Intellectual Merit. An initial significant finding was that visible iron oxidation in marine sediments was almost exclusively associated with bioturbating macrofauna, principally polychaete worms in the sampling sties we examined. In bulk sediments with bioturbation, the abundance of Zetaproteobacteria ranged from below detection to around 1% of the population in bulk sediment, whereas in worm burrow walls in these sediments abundances ranged from 0.1% - 15% indicating the partitoning of iron-oxidizers to worm burrow walls. From our own work and analyzing global metagenome data for marine sediments, we estimated Zetaproteobacteria represent an average of 1.05 x 1026 cells (3.83 x1024-1.44 x 1027) in the upper 10 cm of continental shelf sediments, and annual sedimentary biological oxidation of iron—forming iron oxides—could exceed the annual flux of iron oxides from rivers to coastal sediments by up to a factor of ten, primarily due to iron recycling. Following on this work we conducted a seasonal study linking iron geochemistry and microbial population dynamics along with presence of marine worms.  Both dissolved and solid phase iron pools correlated positively with temperature over the season—increases in the sediment temperature resulted in increases in both iron pools. We attribute these increases to the enhanced activity of bioturbating macrofauna in this mudflat, with increased respiration and burrow irrigation at elevated temperature. Building on the above field studies, we conducted controlled laboratory mesocosm experiments to test the effect of declining oxygen—hypoxia—on the iron biogeochemical cycle in bioturbated coastal sediments. In all cases there were dramatic differences in mesocosms with Nereus diversicolor a common marine worm, and those without. Mesocosms with worms present had a significantly greater flux of iron to the water column and different microbial communities, except under very hypoxic conditions where the worms did not survive. In addition to these environmental studies we have also sequenced the genomes of three new isolates of Fe-oxidizing Zetaproteobacteria from marine sediments.  Each isolate belongs to a novel clade, including those that we see as most representative of those present in coastal sediments. One of these strains has a number of significant differences in it's electron transport chain for growing on iron, indicating it has a unique physiology, likely adapted for it's sedimentary habitat.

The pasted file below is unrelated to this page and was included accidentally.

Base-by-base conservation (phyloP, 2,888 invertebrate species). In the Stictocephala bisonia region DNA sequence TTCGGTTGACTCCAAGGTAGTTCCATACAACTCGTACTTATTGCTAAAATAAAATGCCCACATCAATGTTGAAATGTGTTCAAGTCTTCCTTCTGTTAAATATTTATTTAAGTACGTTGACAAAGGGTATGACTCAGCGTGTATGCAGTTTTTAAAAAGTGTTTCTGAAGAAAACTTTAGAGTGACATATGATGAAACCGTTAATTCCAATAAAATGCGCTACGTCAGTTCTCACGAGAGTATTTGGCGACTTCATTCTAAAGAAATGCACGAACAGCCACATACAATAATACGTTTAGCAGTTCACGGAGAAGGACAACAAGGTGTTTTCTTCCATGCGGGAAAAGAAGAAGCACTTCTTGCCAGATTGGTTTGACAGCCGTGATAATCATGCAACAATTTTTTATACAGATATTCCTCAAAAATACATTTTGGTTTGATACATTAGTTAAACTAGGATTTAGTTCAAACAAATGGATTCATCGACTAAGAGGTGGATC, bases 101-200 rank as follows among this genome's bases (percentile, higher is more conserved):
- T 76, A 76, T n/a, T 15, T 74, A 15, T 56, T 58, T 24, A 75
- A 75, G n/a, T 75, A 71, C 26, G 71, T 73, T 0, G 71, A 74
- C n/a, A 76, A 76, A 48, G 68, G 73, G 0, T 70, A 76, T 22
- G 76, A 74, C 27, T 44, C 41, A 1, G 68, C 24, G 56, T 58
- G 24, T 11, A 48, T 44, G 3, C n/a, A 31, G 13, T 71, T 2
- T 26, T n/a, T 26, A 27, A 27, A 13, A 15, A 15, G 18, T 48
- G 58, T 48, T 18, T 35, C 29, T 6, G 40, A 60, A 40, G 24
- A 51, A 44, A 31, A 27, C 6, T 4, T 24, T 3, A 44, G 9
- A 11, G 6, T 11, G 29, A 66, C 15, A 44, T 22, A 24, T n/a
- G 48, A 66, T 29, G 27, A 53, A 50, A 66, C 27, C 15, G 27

Broader Impacts. Our results systematically show, for the first time, the presence of iron-oxidizing bacteria, principally the Zetaproteobacteria, in coastal marine sediments, and provide estimates for their global importance in an active iron cycle. They also demonstrate the direct association of iron-oxidizing communities with bioturbating macrofauna. Direct linkages between bioturbating animals and microbial populations that result in important functional activities is a poorly understood phenomena in benthic microbial ecology. This work has also quantitated the effects of hypoxia on iron release from the sediments using manipulative laboratory experiments. An important impact of climate change on marine environments is a predicted increase in low O2 or hypoxic zones in the ocean. These experiments will help in predictions of how those conditions may impact the marine iron cycle, which in turn impacts productivity in the ocean. The project resulted in training for a postdoctoral scientist, ongoing collaborations with faculty, and Ph.D students at Harvard University a collaborating institution on the project, and training for 4 undergraduate students. There have been 13 publications and presentations at national or international meeting supported by the project, several more publications are in preparation. Data from the project has been distributed to the sequence read archive at Genbank, the Integrated Microbial Genome database, and BCO-DMO (


Last Modified: 06/01/2018
Modified by: David Emerson